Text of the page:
Little Sun + Wolff Olins Case Study
Artist Olafur Eliasson (well known for his installation The weather project at Tate Modern in 2003) and engineer Frederik Ottesen created the Little Sun solar-powered lamp and global project to get clean, affordable light to the 1.6 billion people worldwide without access to electricity.
Wolff Olins was one of Little Sun's development partners who helped take Little Sun from an idea and prototype to a fully established brand out in the world. We worked very closely with Studio Olafur Eliasson in articulating the fundamental concept of Little Sun, what it offers, and the uniqueness of what Little Sun is: "A work of art that works in life."
We also created the brand and a simple iconic brand identity for Little Sun, which led us to produce the designs for the website, packaging, point of sale, posters and the Tate exhibition. Lastly, we developed an innovative business model with Little Sun that addresses the need for light in a sustainable way that benefits off-grid communities. Little Sun supplies off-grid distributors with Little Sun lamps at low prices and creates jobs for local Little Sun sales agents which generate local profits. Little Sun is a social business that aims to spread light, safe energy, and profits everywhere they work.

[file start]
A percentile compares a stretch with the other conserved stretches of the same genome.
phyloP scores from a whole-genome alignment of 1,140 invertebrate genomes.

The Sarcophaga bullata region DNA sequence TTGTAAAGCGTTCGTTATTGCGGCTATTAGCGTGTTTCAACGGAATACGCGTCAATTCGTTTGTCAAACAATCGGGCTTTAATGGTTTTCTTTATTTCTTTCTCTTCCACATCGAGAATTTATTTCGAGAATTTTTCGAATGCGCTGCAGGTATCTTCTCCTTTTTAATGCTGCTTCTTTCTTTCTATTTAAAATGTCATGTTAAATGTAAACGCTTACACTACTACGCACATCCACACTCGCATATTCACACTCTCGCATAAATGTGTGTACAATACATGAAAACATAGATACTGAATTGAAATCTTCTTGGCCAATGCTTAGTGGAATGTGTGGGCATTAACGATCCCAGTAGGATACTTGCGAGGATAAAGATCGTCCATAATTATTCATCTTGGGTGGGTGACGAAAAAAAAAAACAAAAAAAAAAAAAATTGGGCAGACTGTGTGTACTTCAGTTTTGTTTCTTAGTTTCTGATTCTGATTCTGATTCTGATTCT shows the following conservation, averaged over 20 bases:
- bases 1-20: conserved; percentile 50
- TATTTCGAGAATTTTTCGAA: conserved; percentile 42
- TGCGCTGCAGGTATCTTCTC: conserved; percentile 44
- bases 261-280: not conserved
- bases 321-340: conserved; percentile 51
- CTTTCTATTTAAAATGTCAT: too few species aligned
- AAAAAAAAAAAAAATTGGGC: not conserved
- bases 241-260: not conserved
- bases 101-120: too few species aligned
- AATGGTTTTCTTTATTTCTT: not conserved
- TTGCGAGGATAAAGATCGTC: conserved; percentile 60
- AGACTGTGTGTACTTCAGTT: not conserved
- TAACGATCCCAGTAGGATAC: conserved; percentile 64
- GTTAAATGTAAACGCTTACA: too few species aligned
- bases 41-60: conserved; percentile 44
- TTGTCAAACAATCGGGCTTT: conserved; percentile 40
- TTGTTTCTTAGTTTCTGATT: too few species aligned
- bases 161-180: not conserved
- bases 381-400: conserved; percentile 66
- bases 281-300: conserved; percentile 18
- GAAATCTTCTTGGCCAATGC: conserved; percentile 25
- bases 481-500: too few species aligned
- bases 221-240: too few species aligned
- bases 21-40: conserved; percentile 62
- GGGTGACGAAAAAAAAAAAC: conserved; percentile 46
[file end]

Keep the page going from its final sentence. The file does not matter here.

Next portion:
Little Sun launched at Tate Modern as part of Festival 2012, trending on Twitter on the day it launched. Since then, the Little Sun lamp has not only received official certification from Lighting Africa, a joint IFC and World Bank program, but it has also reignited possibilities for entrepreneurs all over the world. To date, over 165,000 Little Sun lamps have been distributed worldwide. Little Sun currently has distribution in seven African countries: Uganda, Kenya, Burundi, Senegal, Ethiopia, South Africa, and Zimbabwe, as well as in the European Union, the United States, Canada, Australia, and Japan.
The lamp is making a big impact in off-grid communities, where it is allowing people to extend their daily activities into the night without using unsafe and toxic fuel-based lighting like kerosene lanterns. Using Little Sun lamps at night means children can study, families can cook together, businesses can remain open, and people can socialise safely.